NFC North: Steven Hauschka
MINNEAPOLIS -- Minnesota played it safe Sunday afternoon … and won. I’m not sure the victory was worthy of the wild celebration we just saw on the Metrodome field, but in the end the Vikings can say they are still undefeated this season.
Vikings coach Brad Childress’ team lost a 17-point lead in the fourth quarter as the Ravens exploded offensively for 302 yards in the second half. But Childress decided to play for a field goal after the Vikings got the ball to the Ravens’ 18-yard line with 2:46 remaining, calling three running plays before Ryan Longwell kicked a 31-yard field goal with 1:56 left.
A capacity crowd at the Metrodome booed lustily, knowing how easily the Ravens had moved the ball in the second half. And true to form, Baltimore marched down the field with no timeouts at their disposal. But Childress’ strategy paid off when Ravens place-kicker Steven Hauschka was wide left on a 44-yard field goal attempt as time expired.
Was it luck? Good strategy? Brett Favre magic? I don’t know for sure. At this point, all we can confirm is the Vikings are 6-0.
Back with more in a few hours.
Thought a few of you might be interested in this news item: The subject of last week's mailbag, placekicker Steven Hauschka, was claimed on waivers Sunday by the Baltimore Ravens. For now, Hauschka is a member of the Ravens' 53-man roster -- presumably as a kickoff specialist for veteran Matt Stover.
Hauschka made the most of a unique opportunity afforded by the Minnesota Vikings this summer. While incumbent Ryan Longwell limited his kicks to preserve leg strength, Hauschka worked two full preseason games and converted all four of his field goal attempts. Three of them came Aug. 16 at Baltimore.
Hauschka never had a chance to beat out Longwell, but we figured he had done enough to merit a look from another team. The Ravens must have liked what they saw. It's not entirely clear what role they have planned for Hauschka, but for now he has a job in the NFL.
We told you we planned to experiment with the weekly mailbag and we're still doing it. This week, we decided to produce a feature-style post based on a reader's question or comment. Monty of Buffalo suggested telling the story of rookie placekicker Steven Hauschka, who has been in a unique position this summer with the Minnesota Vikings.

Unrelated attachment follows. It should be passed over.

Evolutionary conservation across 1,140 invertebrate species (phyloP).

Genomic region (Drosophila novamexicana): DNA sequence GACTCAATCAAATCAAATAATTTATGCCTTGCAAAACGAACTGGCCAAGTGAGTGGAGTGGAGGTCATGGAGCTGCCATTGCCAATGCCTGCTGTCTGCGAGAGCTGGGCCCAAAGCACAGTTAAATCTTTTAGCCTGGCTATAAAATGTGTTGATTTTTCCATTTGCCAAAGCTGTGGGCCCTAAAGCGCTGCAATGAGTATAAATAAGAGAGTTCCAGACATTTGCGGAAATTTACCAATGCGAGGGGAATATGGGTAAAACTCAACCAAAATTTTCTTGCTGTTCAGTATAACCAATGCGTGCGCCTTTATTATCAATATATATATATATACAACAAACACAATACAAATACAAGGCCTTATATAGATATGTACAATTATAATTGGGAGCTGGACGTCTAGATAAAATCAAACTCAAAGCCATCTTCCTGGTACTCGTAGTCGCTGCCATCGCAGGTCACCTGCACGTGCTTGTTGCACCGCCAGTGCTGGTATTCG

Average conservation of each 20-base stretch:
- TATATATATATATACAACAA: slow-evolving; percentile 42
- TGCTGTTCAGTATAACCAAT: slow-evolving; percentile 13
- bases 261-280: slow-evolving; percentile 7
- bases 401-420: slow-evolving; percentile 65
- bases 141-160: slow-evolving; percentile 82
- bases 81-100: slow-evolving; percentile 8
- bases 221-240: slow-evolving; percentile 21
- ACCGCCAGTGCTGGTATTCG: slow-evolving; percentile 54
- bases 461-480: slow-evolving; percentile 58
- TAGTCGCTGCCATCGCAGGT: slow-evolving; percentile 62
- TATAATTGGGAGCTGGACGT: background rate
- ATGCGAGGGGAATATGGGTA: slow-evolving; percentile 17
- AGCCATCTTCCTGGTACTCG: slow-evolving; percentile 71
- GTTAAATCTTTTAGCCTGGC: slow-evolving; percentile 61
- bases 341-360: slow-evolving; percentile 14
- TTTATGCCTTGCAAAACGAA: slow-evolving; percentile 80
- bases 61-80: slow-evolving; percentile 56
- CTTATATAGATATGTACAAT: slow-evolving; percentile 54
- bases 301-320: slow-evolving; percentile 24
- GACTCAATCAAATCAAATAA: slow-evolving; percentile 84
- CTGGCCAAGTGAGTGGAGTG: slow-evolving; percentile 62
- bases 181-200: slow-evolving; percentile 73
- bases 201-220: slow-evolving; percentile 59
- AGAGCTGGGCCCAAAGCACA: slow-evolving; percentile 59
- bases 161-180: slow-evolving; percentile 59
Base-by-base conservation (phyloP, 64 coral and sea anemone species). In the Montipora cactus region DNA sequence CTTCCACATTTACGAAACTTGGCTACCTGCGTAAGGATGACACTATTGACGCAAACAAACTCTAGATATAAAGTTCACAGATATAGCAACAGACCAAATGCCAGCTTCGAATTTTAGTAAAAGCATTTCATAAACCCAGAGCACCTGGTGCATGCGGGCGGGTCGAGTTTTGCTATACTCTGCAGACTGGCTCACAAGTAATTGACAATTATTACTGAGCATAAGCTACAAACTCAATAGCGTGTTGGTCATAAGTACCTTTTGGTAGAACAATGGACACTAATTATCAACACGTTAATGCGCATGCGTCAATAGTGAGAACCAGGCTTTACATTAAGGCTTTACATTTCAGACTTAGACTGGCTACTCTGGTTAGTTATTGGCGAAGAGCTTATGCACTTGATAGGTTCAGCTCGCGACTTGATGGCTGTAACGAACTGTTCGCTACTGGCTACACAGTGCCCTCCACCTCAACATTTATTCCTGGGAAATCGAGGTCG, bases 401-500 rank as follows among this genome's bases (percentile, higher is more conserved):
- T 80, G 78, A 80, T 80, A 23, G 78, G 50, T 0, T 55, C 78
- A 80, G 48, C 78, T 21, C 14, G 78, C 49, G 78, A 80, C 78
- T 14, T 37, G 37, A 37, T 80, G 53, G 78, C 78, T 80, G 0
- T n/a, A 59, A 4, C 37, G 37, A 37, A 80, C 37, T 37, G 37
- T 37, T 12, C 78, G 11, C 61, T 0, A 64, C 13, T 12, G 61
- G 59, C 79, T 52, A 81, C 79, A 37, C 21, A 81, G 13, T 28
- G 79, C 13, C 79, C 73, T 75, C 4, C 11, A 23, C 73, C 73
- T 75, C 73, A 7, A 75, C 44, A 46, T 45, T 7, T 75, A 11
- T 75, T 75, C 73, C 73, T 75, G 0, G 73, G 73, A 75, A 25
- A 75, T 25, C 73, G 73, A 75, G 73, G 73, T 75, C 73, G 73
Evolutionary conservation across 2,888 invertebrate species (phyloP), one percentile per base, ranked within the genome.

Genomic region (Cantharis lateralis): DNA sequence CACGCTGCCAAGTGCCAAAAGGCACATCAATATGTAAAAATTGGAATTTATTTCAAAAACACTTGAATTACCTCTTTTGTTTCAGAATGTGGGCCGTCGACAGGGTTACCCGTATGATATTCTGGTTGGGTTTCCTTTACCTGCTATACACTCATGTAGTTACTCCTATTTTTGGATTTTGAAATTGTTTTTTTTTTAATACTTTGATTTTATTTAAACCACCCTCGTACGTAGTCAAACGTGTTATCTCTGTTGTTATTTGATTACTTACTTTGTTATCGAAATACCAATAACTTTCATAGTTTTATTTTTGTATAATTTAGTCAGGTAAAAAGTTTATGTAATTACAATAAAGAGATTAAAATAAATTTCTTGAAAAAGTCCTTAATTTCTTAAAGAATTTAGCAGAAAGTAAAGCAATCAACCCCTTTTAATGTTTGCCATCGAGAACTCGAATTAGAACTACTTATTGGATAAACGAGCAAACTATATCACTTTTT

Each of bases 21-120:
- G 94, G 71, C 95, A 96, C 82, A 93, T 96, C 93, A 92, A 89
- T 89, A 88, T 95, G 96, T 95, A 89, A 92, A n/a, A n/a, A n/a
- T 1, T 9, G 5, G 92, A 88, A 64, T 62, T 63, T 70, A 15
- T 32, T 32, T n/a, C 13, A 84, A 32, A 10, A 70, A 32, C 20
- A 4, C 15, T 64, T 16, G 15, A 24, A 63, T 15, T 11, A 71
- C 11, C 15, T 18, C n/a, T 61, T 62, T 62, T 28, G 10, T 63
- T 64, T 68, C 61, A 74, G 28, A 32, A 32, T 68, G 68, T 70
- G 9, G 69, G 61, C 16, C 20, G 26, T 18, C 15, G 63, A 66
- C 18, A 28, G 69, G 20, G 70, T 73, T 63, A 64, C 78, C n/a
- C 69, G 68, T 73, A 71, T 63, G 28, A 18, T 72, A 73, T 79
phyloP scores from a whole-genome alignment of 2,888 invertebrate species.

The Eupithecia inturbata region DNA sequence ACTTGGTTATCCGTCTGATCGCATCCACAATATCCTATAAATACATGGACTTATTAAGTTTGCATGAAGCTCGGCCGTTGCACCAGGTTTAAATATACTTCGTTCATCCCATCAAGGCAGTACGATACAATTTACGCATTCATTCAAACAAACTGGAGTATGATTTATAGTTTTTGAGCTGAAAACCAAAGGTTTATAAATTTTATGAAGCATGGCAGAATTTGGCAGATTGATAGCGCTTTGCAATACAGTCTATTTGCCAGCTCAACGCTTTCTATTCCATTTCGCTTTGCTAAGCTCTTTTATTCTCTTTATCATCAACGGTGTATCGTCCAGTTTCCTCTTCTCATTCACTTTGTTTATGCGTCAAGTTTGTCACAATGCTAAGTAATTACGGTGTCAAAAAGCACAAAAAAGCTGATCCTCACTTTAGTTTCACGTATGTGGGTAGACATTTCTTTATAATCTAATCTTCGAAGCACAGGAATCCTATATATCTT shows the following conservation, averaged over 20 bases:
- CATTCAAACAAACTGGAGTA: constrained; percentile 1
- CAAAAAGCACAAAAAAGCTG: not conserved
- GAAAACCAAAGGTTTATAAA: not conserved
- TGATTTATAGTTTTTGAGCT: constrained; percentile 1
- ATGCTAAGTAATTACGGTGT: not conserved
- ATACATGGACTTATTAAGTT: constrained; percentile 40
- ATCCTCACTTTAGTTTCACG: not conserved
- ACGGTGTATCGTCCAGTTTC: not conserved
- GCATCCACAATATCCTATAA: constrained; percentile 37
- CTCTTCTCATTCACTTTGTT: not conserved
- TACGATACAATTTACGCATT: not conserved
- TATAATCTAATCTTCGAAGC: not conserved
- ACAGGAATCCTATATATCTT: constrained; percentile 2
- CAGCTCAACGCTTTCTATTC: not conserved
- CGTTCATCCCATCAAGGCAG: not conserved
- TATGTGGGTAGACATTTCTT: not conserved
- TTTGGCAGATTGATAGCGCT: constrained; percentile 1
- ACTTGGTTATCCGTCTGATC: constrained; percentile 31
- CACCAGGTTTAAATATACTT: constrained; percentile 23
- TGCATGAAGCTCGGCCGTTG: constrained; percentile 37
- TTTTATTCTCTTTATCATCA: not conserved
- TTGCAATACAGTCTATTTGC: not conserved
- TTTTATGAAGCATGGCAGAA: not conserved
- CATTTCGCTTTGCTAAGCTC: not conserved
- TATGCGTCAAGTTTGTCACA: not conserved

Ask and you shall receive.
Barring catastrophic injuries elsewhere, Steven Hauschka has no chance to make the Vikings' 53-man roster. He never did and knew it the day he signed as an undrafted rookie; Veteran Ryan Longwell is firmly entrenched in the job.
As it turns out, however, Hauschka could not have made a better choice. The Vikings decided this summer to curtail Longwell's preseason kicks to maintain his leg strength, giving Hauschka the relatively rare opportunity to kick exclusively in their first two preseason games.
Hauschka has made the most of it, connecting on all eight attempts -- including a 48-yard field goal last Saturday in Baltimore. Longwell is expected to resume his duties this Saturday against Pittsburgh, but if nothing else Hauschka likely has earned himself a few tryouts when the annual scramble for kicking help begins later this month.
"He's done a great job listening and taking suggestions," Longwell said. "He's realized there is a bigger picture here than just trying to kick it right now. He's done a great job and I think he has a chance to kick in this league."
Like many kickers, Hauschka took a unique road to this point. He started as a soccer player at Division III Middlebury College before walking on to the football team as a sophomore. As a result, he had one year of football eligibility remaining when he graduated in 2006.
With an eye toward the NFL, Hauschka began graduate work at N.C. State and walked on for the 2007 season. He won the Wolfpack's kicking job, made 16 of 18 field goals and led the ACC with an 88.9 percent conversion percentage.
Undrafted rookies rarely win a job in their first training camp, so Hauschka took a more global view in deciding his next step.